Iran used classified UN records to conceal nuclear weapons work: report

The files reportedly contained information about how Iran received nuclear material from China.
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Missile, Iran, 2010
Missile, Iran, 2010
VAHID REZA ALAEI/AFP via Getty Images

Iran sent classified records from the United Nations atomic energy agency to top Tehran officials who used the reports to alter documents on suspected previous nuclear weapons work nearly two decades ago, The Wall Street Journal reported Wednesday, citing Middle East intelligence officials and documents the paper reviewed.

Documents from the International Atomic Energy Agency along with Iranian records in Persian shows some of ways Tehran officials misled the UN agency, which oversees nuclear nonproliferation treaty compliance and later monitored the 2015 Obama-era nuclear deal that President Joe Biden has been attempting to revive.

The secret IAEA documents and Iranian records were circulated with senior Iranian officials from 2004 to 2006, Middle East intelligence officials told the WSJ.

"Apart from the deception, the documents attest to prohibited and ongoing nuclear activity, which reveals new issues that demand investigation," Israeli Prime Minister Naftali Bennett said in a press release. Israeli intelligence seized more than 100,000 files in 2018 from Tehran, some of which included the IAEA records. The files were then passed on to U.S. intelligence.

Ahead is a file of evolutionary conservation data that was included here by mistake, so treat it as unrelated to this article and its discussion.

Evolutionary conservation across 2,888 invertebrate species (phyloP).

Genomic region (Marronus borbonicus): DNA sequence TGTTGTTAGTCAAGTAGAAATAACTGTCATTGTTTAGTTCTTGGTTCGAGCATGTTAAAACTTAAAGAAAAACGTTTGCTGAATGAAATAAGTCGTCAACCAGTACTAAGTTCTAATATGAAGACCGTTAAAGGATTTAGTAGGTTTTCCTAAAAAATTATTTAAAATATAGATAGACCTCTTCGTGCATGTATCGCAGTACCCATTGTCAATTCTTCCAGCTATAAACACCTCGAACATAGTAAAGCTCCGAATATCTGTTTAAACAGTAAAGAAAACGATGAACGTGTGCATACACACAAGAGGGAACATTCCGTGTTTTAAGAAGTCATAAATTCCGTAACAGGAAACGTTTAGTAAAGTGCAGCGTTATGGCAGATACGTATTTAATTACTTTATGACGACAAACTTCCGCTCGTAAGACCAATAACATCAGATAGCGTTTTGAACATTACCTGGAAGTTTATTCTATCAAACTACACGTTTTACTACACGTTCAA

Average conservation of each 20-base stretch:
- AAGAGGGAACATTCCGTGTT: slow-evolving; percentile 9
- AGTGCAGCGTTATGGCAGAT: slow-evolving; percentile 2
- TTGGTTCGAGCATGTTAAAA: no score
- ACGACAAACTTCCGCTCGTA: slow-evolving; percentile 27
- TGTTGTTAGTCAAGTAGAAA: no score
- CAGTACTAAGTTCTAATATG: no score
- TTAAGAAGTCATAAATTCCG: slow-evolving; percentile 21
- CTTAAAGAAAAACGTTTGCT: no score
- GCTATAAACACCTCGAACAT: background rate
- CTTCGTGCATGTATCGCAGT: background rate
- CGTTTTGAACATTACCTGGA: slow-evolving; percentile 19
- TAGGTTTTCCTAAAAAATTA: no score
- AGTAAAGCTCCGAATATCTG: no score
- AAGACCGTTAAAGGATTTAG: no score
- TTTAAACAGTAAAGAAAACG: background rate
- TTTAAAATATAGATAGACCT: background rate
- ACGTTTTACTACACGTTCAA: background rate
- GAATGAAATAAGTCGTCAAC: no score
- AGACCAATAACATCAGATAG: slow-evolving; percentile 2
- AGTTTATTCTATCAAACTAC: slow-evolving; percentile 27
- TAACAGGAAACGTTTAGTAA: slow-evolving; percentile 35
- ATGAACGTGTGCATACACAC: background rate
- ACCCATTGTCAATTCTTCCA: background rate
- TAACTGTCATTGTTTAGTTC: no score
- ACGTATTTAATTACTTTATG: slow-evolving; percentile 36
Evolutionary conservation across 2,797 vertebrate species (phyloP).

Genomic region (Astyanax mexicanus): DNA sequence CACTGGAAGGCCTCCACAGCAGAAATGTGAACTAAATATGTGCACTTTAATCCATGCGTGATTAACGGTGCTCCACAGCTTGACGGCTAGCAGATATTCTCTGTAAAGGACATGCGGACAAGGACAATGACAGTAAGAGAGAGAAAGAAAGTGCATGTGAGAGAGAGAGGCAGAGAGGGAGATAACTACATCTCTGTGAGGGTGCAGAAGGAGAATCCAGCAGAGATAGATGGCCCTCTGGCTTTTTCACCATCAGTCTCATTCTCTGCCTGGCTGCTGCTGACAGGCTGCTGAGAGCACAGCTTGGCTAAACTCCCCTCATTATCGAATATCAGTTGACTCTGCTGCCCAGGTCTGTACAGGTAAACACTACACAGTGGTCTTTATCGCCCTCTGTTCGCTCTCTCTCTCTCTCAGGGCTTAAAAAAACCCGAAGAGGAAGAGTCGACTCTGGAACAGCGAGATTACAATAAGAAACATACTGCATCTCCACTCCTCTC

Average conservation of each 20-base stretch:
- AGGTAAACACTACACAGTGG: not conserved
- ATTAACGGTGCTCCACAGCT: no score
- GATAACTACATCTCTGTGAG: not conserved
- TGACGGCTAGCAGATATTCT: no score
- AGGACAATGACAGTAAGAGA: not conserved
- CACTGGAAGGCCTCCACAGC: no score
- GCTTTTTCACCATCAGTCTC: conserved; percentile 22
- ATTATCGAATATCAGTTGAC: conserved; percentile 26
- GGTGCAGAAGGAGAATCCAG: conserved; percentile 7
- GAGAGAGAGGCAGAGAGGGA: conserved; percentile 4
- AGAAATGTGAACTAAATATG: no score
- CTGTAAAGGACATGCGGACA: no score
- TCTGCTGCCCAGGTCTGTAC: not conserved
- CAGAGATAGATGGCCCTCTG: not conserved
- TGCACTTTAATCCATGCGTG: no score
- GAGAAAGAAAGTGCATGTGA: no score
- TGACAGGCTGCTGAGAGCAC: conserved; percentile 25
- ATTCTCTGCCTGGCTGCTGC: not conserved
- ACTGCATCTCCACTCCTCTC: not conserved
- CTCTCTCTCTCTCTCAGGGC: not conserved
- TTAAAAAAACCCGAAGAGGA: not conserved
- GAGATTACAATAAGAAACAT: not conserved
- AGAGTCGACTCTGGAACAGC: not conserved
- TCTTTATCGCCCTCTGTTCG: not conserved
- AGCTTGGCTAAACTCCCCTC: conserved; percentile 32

The cache reportedly contained information about how Iran received nuclear material from China. Some documents also included Iranian commentary and handwritten notes in Persian on IAEA records. Iranian officials said they obtained the IAEA reports through "intelligence methods," according to documents reviewed by the paper.

The breach raises concerns about IAEA internal security, said David Albright, a former U.N. weapons inspector and current head of the Institute for Science and International Security. 

"Iran could design answers that admit to what the IAEA already knows, give away information that it will likely discover on its own, and at the same time better hide what the IAEA does not yet know that Iran wants to keep that way," he told the outlet.

The IAEA and Iranian officials did not respond to the WSJ's requests for comment.

However, Tehran has consistently denied working on nuclear weapons, against which Supreme Leader Ali Khamenei issued a fatwa in 2003.

Iran's IAEA documents appear to be extensive. For example, Iran had an internal IAEA report in 2004 showing that an IAEA inspection should be expected three days later at a heavy-water production site, the outlet reported. While Tehran said it was building a heavy-water reactor for research and medical purposes, these types of reactors can be used in nuclear weapons production.

"The exposure of Iran's systematic program to deceive the IAEA – which was based around documents that Iran stole from the IAEA – is a wake-up call to the world. This is additional proof of Iranian efforts to advance toward achieving nuclear weapons," Israeli PM Bennett wrote.

"The systematic policy of fraud, theft and concealing evidence by Iran against the IAEA should now become a definitive fact in the eyes of the international community," he said. Sen. Todd Young (R-Ind.) pressed Robert Malley, the State Department’s Special Envoy for Iran, on what he knew about Iran's efforts to hide its previous nuclear work in light of the WSJ's findings.

"Senator, did Iran lie? Of course. Did did Iran have a covert nuclear program? Absolutely. That's the reason why prior administrations imposed such crushing sanctions on Iran," Malley responded during a Senate Foreign Relations Committee hearing on Wednesday.